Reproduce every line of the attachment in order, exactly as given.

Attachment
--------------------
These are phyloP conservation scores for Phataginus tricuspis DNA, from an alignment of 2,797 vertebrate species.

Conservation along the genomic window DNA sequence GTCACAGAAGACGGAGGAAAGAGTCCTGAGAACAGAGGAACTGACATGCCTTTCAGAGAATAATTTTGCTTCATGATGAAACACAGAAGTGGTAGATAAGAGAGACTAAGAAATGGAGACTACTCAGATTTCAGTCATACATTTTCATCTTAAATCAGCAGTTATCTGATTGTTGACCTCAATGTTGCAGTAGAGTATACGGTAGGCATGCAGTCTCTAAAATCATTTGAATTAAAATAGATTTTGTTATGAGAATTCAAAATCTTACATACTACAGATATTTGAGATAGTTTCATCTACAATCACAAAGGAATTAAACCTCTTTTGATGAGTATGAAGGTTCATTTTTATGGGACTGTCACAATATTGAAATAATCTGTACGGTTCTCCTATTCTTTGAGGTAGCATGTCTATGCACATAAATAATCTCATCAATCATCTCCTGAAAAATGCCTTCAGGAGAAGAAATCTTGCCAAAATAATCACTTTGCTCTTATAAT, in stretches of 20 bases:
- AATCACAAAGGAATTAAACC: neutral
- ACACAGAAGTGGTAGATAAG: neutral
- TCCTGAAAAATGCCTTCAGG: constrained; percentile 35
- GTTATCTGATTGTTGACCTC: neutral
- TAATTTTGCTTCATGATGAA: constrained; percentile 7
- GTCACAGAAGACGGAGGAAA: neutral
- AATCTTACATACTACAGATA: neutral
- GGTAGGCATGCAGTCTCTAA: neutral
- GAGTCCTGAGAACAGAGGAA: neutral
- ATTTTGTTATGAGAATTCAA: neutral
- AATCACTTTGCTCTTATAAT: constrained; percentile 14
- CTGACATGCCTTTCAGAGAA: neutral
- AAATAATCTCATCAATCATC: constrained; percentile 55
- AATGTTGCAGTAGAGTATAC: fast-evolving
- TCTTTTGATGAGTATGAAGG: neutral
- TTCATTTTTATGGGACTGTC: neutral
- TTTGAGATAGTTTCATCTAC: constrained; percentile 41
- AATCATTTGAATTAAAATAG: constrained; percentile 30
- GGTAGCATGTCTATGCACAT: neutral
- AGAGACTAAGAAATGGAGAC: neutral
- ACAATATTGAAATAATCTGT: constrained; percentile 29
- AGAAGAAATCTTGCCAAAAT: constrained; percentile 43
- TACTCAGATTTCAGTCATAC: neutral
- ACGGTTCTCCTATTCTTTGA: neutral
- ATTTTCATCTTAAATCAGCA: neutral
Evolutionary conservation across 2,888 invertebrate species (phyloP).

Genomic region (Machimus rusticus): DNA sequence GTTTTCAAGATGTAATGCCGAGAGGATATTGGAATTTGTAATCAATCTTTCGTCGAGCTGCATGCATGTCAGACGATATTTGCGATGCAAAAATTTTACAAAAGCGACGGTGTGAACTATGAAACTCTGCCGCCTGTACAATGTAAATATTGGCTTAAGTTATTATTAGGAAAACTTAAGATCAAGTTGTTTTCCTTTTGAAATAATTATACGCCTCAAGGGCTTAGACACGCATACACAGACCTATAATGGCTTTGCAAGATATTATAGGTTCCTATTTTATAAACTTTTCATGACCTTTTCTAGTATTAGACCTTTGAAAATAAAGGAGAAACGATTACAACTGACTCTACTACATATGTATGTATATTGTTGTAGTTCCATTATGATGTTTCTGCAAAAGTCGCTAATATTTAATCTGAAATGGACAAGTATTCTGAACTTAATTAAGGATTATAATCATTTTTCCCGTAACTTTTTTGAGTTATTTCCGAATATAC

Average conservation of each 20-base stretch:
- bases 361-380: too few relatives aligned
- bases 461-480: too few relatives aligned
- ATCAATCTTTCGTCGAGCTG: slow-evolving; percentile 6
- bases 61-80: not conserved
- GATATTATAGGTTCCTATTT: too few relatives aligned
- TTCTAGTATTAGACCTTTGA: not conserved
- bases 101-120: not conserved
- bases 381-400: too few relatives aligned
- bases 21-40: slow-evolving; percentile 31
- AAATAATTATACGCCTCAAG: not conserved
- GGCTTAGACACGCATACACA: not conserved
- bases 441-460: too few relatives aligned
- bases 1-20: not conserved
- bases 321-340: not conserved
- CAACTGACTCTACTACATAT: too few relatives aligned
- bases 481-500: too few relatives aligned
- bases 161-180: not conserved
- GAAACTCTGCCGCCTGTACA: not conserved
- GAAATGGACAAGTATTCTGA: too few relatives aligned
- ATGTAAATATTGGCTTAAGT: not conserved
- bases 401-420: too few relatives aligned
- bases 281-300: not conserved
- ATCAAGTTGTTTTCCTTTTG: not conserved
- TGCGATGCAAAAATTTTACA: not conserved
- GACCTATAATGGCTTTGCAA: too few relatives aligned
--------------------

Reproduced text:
These are phyloP conservation scores for Phataginus tricuspis DNA, from an alignment of 2,797 vertebrate species.

Conservation along the genomic window DNA sequence GTCACAGAAGACGGAGGAAAGAGTCCTGAGAACAGAGGAACTGACATGCCTTTCAGAGAATAATTTTGCTTCATGATGAAACACAGAAGTGGTAGATAAGAGAGACTAAGAAATGGAGACTACTCAGATTTCAGTCATACATTTTCATCTTAAATCAGCAGTTATCTGATTGTTGACCTCAATGTTGCAGTAGAGTATACGGTAGGCATGCAGTCTCTAAAATCATTTGAATTAAAATAGATTTTGTTATGAGAATTCAAAATCTTACATACTACAGATATTTGAGATAGTTTCATCTACAATCACAAAGGAATTAAACCTCTTTTGATGAGTATGAAGGTTCATTTTTATGGGACTGTCACAATATTGAAATAATCTGTACGGTTCTCCTATTCTTTGAGGTAGCATGTCTATGCACATAAATAATCTCATCAATCATCTCCTGAAAAATGCCTTCAGGAGAAGAAATCTTGCCAAAATAATCACTTTGCTCTTATAAT, in stretches of 20 bases:
- AATCACAAAGGAATTAAACC: neutral
- ACACAGAAGTGGTAGATAAG: neutral
- TCCTGAAAAATGCCTTCAGG: constrained; percentile 35
- GTTATCTGATTGTTGACCTC: neutral
- TAATTTTGCTTCATGATGAA: constrained; percentile 7
- GTCACAGAAGACGGAGGAAA: neutral
- AATCTTACATACTACAGATA: neutral
- GGTAGGCATGCAGTCTCTAA: neutral
- GAGTCCTGAGAACAGAGGAA: neutral
- ATTTTGTTATGAGAATTCAA: neutral
- AATCACTTTGCTCTTATAAT: constrained; percentile 14
- CTGACATGCCTTTCAGAGAA: neutral
- AAATAATCTCATCAATCATC: constrained; percentile 55
- AATGTTGCAGTAGAGTATAC: fast-evolving
- TCTTTTGATGAGTATGAAGG: neutral
- TTCATTTTTATGGGACTGTC: neutral
- TTTGAGATAGTTTCATCTAC: constrained; percentile 41
- AATCATTTGAATTAAAATAG: constrained; percentile 30
- GGTAGCATGTCTATGCACAT: neutral
- AGAGACTAAGAAATGGAGAC: neutral
- ACAATATTGAAATAATCTGT: constrained; percentile 29
- AGAAGAAATCTTGCCAAAAT: constrained; percentile 43
- TACTCAGATTTCAGTCATAC: neutral
- ACGGTTCTCCTATTCTTTGA: neutral
- ATTTTCATCTTAAATCAGCA: neutral
Evolutionary conservation across 2,888 invertebrate species (phyloP).

Genomic region (Machimus rusticus): DNA sequence GTTTTCAAGATGTAATGCCGAGAGGATATTGGAATTTGTAATCAATCTTTCGTCGAGCTGCATGCATGTCAGACGATATTTGCGATGCAAAAATTTTACAAAAGCGACGGTGTGAACTATGAAACTCTGCCGCCTGTACAATGTAAATATTGGCTTAAGTTATTATTAGGAAAACTTAAGATCAAGTTGTTTTCCTTTTGAAATAATTATACGCCTCAAGGGCTTAGACACGCATACACAGACCTATAATGGCTTTGCAAGATATTATAGGTTCCTATTTTATAAACTTTTCATGACCTTTTCTAGTATTAGACCTTTGAAAATAAAGGAGAAACGATTACAACTGACTCTACTACATATGTATGTATATTGTTGTAGTTCCATTATGATGTTTCTGCAAAAGTCGCTAATATTTAATCTGAAATGGACAAGTATTCTGAACTTAATTAAGGATTATAATCATTTTTCCCGTAACTTTTTTGAGTTATTTCCGAATATAC

Average conservation of each 20-base stretch:
- bases 361-380: too few relatives aligned
- bases 461-480: too few relatives aligned
- ATCAATCTTTCGTCGAGCTG: slow-evolving; percentile 6
- bases 61-80: not conserved
- GATATTATAGGTTCCTATTT: too few relatives aligned
- TTCTAGTATTAGACCTTTGA: not conserved
- bases 101-120: not conserved
- bases 381-400: too few relatives aligned
- bases 21-40: slow-evolving; percentile 31
- AAATAATTATACGCCTCAAG: not conserved
- GGCTTAGACACGCATACACA: not conserved
- bases 441-460: too few relatives aligned
- bases 1-20: not conserved
- bases 321-340: not conserved
- CAACTGACTCTACTACATAT: too few relatives aligned
- bases 481-500: too few relatives aligned
- bases 161-180: not conserved
- GAAACTCTGCCGCCTGTACA: not conserved
- GAAATGGACAAGTATTCTGA: too few relatives aligned
- ATGTAAATATTGGCTTAAGT: not conserved
- bases 401-420: too few relatives aligned
- bases 281-300: not conserved
- ATCAAGTTGTTTTCCTTTTG: not conserved
- TGCGATGCAAAAATTTTACA: not conserved
- GACCTATAATGGCTTTGCAA: too few relatives aligned